Pros and Cons of Fundrise
- Fundrise requires a low minimum investment: Fundrise has a variety of different plans with different pricing structures, but Fundrise’s “Starter” plan has a minimum investment of just $10.
- You’ll earn dividends: Investors can earn dividends through the rental income Fundrise earns from renters in the properties. These dividends are paid quarterly and are based on how much you have invested. .
- Non-accredited investors can invest: Like Groundfloor, Fundrise also allows non-accredited investors to invest.
- Your portfolio helps you automatically diversify: With Fundrise, you’re investing in a portfolio of different real estate projects. You won’t have to deal with managing the properties, but you’re still diversifying through holding portions of different types of properties.
- Higher potential returns: In 2021, Fundrise delivered returns in the low-mid 20% range.
- Long-term investments: Fundrise states that the investments offered aren’t meant to be short-term. Expect to hold your money with Fundrise for at least five years, or face a 1% penalty on parts of your portfolio.
- Little liquidity: Even if you don’t mind swallowing the 1% early redemption fee, it can still take months to get your money back.
- Management fees: Since everything is managed by Fundrise on your behalf, you’ll pay fees. They’re not high compared to similar platforms, but they still impact your returns.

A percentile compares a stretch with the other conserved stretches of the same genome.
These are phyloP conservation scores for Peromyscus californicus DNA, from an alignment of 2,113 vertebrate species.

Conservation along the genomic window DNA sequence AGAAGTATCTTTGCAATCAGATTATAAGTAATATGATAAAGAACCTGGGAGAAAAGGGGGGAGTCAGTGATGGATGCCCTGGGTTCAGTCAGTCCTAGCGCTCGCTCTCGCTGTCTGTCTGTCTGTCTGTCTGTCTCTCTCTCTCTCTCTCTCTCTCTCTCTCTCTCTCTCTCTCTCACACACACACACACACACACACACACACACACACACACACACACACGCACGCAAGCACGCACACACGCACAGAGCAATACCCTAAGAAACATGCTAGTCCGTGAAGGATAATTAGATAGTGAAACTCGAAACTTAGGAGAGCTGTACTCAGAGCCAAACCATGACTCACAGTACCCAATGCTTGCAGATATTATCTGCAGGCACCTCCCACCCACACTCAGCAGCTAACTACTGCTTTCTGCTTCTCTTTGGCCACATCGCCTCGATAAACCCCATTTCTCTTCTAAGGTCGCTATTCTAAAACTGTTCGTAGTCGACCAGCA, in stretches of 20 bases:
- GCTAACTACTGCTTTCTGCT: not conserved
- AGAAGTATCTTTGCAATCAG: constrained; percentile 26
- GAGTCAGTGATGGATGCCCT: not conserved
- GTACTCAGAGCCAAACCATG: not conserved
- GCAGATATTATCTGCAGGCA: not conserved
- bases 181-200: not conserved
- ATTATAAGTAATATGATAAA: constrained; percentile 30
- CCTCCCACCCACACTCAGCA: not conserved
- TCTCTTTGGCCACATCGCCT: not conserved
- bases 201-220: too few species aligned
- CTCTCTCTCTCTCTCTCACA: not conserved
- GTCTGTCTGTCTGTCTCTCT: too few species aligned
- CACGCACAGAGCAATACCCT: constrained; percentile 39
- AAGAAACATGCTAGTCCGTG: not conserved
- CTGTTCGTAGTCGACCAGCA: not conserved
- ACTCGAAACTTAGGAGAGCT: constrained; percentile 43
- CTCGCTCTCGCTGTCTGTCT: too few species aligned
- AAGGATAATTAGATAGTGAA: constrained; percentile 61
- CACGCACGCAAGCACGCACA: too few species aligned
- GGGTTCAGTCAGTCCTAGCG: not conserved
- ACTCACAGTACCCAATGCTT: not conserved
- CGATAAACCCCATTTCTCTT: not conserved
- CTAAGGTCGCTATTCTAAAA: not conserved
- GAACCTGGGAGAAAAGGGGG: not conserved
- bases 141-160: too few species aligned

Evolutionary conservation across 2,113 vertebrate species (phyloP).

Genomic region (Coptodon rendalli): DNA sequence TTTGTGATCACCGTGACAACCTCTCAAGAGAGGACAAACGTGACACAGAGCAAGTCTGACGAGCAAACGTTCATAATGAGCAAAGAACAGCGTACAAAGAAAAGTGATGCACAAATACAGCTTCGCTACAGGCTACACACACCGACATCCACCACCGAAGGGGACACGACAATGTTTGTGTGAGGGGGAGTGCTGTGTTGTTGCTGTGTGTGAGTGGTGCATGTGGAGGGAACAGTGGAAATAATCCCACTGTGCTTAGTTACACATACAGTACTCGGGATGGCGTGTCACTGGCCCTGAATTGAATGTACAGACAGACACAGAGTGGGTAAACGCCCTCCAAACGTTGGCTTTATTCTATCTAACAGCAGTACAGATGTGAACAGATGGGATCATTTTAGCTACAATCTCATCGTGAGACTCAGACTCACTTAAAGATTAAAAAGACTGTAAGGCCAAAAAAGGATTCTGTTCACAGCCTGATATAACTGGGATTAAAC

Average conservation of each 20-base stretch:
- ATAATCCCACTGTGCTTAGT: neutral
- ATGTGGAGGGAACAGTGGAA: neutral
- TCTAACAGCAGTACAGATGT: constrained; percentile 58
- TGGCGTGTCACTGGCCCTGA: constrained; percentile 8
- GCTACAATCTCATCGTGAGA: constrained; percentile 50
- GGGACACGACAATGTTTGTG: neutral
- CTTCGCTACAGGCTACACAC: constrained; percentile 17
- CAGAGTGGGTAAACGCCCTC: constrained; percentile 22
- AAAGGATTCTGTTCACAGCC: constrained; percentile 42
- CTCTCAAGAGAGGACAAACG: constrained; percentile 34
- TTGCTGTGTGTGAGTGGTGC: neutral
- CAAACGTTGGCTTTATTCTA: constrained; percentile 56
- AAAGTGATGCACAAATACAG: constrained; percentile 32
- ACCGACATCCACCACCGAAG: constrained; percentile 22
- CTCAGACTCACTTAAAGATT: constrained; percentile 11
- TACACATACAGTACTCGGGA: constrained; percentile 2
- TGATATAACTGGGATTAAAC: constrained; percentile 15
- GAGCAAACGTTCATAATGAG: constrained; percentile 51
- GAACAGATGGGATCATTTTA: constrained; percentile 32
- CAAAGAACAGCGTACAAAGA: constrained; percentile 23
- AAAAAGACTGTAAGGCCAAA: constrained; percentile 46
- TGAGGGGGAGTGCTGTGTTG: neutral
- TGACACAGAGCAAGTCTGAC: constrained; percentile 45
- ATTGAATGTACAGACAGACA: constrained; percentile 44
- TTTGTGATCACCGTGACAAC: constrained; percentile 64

Which Should You Choose?
As two of the biggest names in real estate crowdfunding, both Groundfloor and Fundrise offer similar historical returns of around 10%. Both let you invest with just $10, and allow non-accredited investors.
Groundfloor offers shorter-term investments, as most loans repay in well under a year. They also offer a savings account alternative with their Stairs app, paying up to 6% and letting you pull out your money at any time.
I also appreciate that Groundfloor doesn’t charge investors any fees. That keeps their interests aligned with mine as an investor, and the model lends itself to 100% transparency.
But to get the full benefit of diversification, you have to invest in many different loans, with a minimum investment of $10 apiece.
Fundrise offers outstanding diversification with as little $10 however, spreading that money across dozens of properties and hundreds of loans. At higher amounts, Fundrise offers more flexibility to pick and choose investments and funds.
If you only have $10 to invest each month, try Fundrise for the instant diversification. If you have $100 to invest each month, consider spreading it across ten loans on Groundfloor.
Both platforms provide simple, intuitive interfaces and automated investing.
Groundfloor and Fundrise offer two distinct investment models. Find more stable returns on short-term investments on Groundfloor, and more diverse long-term investments on Fundrise.
Ultimately, both platforms provide investors with different investment opportunities and risk levels, so you can’t go wrong with either.♦
What are your thoughts on Fundrise vs. Groundfloor? Which do you prefer and why?
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